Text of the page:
Most of us have known people whom we could only describe as good and whose qualities have made an indelible impression on us. We experience them as generous, serene, selfless, and unfailing in their consideration and personal regard for others, even when this is costly to themselves and apparently not in their own interest. We see in them a great and remarkable inner freedom and consistency. We might describe our dealings with them as an experience of goodness.

Goodness is an encouraging an experience as evil is undermining. But it becomes a problem if our understanding of the world and of our own lives is confined to the interplay of material causality and chance. We might certainly expect to find evidence of genetic predispositions to friendly behaviour, the influence of habit in modifying brain paths in ways that incline us to altruism, and the role of nurture and environment in helping shape the ways in which we live.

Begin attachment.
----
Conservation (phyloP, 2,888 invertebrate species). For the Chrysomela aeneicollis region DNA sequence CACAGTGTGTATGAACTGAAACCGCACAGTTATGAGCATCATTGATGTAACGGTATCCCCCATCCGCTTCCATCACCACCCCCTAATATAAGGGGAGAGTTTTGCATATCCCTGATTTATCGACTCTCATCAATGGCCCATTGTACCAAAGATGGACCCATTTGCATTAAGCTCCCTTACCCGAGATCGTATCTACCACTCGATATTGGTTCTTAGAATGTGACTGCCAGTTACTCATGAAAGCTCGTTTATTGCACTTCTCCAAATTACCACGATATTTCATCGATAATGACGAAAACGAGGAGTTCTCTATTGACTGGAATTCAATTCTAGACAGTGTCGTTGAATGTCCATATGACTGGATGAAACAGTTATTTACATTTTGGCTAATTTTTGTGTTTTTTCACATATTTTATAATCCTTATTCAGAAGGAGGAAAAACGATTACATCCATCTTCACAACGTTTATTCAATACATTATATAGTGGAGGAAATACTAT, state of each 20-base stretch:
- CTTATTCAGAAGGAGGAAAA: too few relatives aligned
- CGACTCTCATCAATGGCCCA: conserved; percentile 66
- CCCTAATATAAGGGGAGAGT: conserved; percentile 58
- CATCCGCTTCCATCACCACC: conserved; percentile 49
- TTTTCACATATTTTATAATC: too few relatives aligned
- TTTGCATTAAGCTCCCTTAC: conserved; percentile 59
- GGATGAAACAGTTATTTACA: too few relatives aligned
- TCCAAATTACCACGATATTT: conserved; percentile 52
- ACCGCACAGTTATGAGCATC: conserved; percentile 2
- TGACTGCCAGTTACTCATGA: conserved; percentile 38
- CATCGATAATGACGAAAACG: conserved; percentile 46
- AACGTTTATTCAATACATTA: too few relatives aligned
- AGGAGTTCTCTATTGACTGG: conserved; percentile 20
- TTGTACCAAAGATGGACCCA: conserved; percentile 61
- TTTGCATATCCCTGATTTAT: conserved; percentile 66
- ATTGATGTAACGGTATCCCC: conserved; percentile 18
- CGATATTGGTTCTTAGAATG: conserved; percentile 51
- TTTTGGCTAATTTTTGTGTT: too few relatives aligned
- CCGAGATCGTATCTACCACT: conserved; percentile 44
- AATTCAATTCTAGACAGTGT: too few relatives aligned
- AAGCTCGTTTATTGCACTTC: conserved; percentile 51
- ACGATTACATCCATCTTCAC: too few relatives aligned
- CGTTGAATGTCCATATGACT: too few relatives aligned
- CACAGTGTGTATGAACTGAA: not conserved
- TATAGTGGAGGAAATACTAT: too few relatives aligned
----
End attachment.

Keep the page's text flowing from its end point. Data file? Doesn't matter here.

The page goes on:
But what we experience in people who are translucently free in their goodness is not adequately explained by these factors.

Just as the arguments for larger meaning can fail to meet the concrete experience of suffering and evil, so arguments that rely on chance and determinism may fail to do justice to the concrete experience of human goodness. The accounts are too piecemeal and reduce goodness to something much smaller than what is experienced.

Of course, problems do not always hole the ship of meaning. The extent to which the experience of overwhelming loss or evil will threaten someone's belief in a God who creates the world out of love, for example, depends largely on the strength of experience they associate with a caring God. It may also be that a similarly strong experience of the explanatory power of scientific thought will sustain others confronted with the opposite challenge.